2016: A year of cyber lessons – Dr John McCarthy
Posted: 3 January 2017 | Dr John McCarthy | 1 comment
Our resident cyber security expert Dr John McCarthy gives us his analysis of 2016 and what we have learned from the previous year…
Clearly in 2016 cyber security has made global news headlines, and there have been initiatives by governments and industry to try and mitigate the problems. The EU GDPR data regulations will soon be upon us. Data breaches will now incur serious fines and organisations will now need to appoint data processors and controllers to ensure compliance to the new law. I think this will be challenging to all of us.
It is widely stated that data is the currency of the 21st century and I agree. This raises questions on how do we manage this new currency? In a traditional financial market, money is controlled by governments.
They have various tools at their disposal and when needed they could offer “quantitive easing” in other words print more money or raise interest rates. How do governments regulate the flow of data in a democracy? The amount of data in the world is increasing exponentially and will never reduce. We now have laws that manage our new currency and how it is used. Knowledge has always been power but now currency and information are merging like never before.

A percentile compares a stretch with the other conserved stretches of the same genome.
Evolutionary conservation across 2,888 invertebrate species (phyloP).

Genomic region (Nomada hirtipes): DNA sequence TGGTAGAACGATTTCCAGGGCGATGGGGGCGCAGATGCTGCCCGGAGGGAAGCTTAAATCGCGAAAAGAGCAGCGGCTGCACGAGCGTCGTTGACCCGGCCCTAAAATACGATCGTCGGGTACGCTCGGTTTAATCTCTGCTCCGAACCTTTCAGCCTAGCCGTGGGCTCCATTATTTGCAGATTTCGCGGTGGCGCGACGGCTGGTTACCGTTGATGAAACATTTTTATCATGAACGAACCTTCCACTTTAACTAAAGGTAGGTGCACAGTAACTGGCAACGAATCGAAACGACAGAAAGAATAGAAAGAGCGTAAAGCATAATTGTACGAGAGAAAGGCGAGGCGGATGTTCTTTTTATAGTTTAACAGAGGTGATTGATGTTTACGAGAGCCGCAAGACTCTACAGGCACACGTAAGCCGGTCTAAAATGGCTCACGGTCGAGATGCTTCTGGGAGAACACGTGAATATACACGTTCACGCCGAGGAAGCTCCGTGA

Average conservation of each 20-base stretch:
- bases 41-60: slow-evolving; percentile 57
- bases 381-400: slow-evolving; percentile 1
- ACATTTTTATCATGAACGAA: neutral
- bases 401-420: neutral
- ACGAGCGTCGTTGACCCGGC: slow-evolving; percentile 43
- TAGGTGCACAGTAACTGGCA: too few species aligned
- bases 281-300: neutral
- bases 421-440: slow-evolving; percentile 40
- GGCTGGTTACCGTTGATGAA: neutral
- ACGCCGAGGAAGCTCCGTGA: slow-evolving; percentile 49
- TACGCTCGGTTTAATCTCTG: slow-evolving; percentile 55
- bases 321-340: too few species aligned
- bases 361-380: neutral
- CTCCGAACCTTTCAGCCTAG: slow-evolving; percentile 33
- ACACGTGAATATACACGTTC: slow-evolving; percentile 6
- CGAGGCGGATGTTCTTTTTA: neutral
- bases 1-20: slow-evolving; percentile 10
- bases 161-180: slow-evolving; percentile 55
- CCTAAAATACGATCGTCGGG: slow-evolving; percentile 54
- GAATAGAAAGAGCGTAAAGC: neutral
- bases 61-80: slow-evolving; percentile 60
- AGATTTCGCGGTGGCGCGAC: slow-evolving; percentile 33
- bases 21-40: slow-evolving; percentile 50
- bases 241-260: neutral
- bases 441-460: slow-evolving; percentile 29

“Data is the currency of the 21st century…”
2016 has been quite a year for cyber security breaches. There have been so many that we are almost becoming blasé about them. Major breaches have occurred in the telecoms industry as well as in more esoteric industries, Ashley Madison and Adult Friend Finder spring to mind…
Yahoo has also just suffered a major hack, in fact I cannot find an industry sector that has not been affected. Most disturbing is that the USA is stating that Russia might be using cyber technologies to influence the recent US presidential elections. That is very worrying as the implications of such an accusation is that cyber hacking is now hitting at the heart of our democratic systems.
“There is also a shift in the way organisations view information sharing…”
On a brighter note, I see the way organisations are tackling cyber security is changing. It is no longer viewed as just an IT problem. Cyber security is seen in a much wider context. That can only be a good thing. Boards are also taking more responsibility for cyber security and again this is good. Truly effective cyber security measures will only succeed if they are implemented from the top down within organisations. There is also a shift in the way organisations view information sharing. Many are now seeing the value of sharing cyber security data. This would have been unheard of a few years ago. The shift is also being seen in the way people are trained in cyber security. It has become accepted that if we train people to use IT systems this bolsters overall security. The Internet of Things (IOT) has shown us that everything is connected and this will cause more security issues in 2017.
Overall however, I believe that we have made progress this year and I am very much looking forward to the year ahead.
Happy New Year!